EDITORIAL: A tax on commuters? Here’s what Chicago mayoral candidates say

SHARE EDITORIAL: A tax on commuters? Here’s what Chicago mayoral candidates say

Bill Daley, at the City Club of Chicago Nov. 28, said “we must find new revenues and everything must be on the table” to address Chicago’s financial crisis. | Fran Spielman/Sun-Times

One of the 21 candidates for mayor, Bill Daley, opened the door a few days ago to a commuter tax to help pay down Chicago’s crazy high debt.

Daley did not call for a commuter tax, or any other specific tax or fee, but he said a commuter tax must be “on the table” to avoid a worse fate — higher property taxes.


This editorial page has long opposed a commuter tax, which is a tax paid by people — or their employers — who work in the city but live in the burbs. A commuter tax, we believe, would simply discourage bigger businesses, which draw employees from the entire region, from not choosing a Chicago address, and many suburbs might retaliate in kind.

If Chicago were to tax suburbanites who work in the city, why wouldn’t suburbs tax Chicagoans who work in their towns?

That said, we appreciate Daley’s larger argument. Chicago must find a way to pay off, or otherwise reduce, $42 billion in unfunded pension liabilities. The notion that everything should be “on the table” is hard to argue with, and revenue from a commuter tax — unlike revenue from a hypothetical casino or recreational marijuana — is something the city might be able to pull in pretty quickly.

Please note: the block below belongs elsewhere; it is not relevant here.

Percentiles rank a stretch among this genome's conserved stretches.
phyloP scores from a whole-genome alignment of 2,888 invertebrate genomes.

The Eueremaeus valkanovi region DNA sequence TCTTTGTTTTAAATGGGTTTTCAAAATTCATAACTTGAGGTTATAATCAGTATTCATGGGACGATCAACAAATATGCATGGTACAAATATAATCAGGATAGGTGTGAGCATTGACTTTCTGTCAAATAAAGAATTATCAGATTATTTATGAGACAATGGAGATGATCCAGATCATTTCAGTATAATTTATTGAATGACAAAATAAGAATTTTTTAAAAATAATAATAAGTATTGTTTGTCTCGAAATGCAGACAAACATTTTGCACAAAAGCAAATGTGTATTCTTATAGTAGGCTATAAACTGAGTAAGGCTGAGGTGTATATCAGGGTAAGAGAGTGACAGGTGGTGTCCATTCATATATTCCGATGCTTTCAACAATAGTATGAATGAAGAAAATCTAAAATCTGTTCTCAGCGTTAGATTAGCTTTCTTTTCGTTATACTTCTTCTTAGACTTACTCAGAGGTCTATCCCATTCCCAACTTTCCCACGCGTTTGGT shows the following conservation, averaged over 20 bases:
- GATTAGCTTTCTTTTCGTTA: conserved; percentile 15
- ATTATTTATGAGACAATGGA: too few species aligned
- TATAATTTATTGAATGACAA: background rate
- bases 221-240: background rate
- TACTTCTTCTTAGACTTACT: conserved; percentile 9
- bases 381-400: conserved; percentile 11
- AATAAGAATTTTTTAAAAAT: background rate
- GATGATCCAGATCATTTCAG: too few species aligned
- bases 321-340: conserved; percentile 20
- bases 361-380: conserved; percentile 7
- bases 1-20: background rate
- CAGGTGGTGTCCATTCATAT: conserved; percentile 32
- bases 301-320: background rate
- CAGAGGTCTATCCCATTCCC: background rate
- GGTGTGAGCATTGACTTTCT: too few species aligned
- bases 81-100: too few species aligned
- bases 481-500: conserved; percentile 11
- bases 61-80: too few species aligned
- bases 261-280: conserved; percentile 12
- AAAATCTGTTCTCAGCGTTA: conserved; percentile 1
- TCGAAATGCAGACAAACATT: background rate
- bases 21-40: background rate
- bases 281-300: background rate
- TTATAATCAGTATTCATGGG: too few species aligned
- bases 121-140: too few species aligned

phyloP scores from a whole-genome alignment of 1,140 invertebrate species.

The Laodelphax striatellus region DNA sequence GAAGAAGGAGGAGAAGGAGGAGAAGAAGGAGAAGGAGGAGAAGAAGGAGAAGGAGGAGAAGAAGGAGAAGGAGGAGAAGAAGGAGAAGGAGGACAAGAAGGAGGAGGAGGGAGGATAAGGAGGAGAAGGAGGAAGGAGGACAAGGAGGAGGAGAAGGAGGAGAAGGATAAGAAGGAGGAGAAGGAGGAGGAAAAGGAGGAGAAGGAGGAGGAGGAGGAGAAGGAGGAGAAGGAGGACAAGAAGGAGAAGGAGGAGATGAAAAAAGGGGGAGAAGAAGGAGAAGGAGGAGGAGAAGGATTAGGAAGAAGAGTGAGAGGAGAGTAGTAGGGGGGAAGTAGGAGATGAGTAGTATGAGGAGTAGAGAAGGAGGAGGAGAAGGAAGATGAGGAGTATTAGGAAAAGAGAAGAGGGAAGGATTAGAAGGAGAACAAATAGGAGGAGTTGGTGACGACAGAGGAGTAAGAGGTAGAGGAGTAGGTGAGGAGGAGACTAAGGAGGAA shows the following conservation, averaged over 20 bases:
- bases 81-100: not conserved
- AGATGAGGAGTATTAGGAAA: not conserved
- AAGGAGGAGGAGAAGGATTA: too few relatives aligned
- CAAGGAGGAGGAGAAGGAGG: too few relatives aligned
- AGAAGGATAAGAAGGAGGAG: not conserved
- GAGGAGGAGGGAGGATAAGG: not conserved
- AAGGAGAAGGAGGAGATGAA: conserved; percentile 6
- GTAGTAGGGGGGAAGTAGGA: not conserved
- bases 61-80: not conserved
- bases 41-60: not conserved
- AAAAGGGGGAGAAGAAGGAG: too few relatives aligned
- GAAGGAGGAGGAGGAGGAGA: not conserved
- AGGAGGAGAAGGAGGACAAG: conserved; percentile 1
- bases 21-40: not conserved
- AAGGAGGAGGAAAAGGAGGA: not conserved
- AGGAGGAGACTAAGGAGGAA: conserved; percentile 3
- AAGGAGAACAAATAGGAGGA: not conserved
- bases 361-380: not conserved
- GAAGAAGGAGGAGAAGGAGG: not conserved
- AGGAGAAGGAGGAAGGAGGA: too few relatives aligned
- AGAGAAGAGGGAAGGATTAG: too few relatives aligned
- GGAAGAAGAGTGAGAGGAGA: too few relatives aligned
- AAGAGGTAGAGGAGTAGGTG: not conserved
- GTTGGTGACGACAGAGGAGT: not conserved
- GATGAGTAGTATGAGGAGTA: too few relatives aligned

What we also know, for sure, is that this mayoral race is short and crowded. Expanded early voting begins in just six weeks, on Feb. 11, and Election Day is Feb. 26. We can’t wait until the field of candidates thins out, though it will, before digging into where the candidates stand on the biggest challenges facing Chicago.

So on Thursday, by email, we asked 18 of the candidates what their position is on a commuter tax.

Of the 14 candidates who replied (and we’ll just have to assume the others had nothing useful to say) only one, Robert “Bob” Fioretti, said he enthusiastically supports a commuter tax — a “very small” one.

“It’s a matter of being equitable,” Fioretti wrote. “If you are in the city working and depending on city services such as first responders, safe streets and quality infrastructure, whether your home address is in Chicago or the Chicagoland area, everyone should contribute.”

Among the other candidates who replied, seven emphatically oppose such a tax. They are Amara Enyia, La Shawn Ford, Paul Vallas, Lori Lightfoot, Toni Preckwinkle, Ja’Mal Green and Willie Wilson. A seventh candidate, Gery Chico, said he has “serious concerns” about the tax.

Enyia argued that many Chicago residents, especially those with lower incomes, commute to work in the suburbs because they can’t find jobs in the city. A Chicago commuter tax, she wrote, would open the door for suburbs to respond with their own commuter tax, and this would disproportionately hurt “those who have been harmed by the city’s failure to create a vibrant economy for all its residents.” A commuter tax, she wrote, also wrongly implies that suburban commuters “don’t contribute to our economy.”

Ford, echoing the general sentiment of Enyia’s reply, said a commuter tax would further Chicago’s “reputation” for “taxing working families” and hurt local retailers who rely on business from commuters.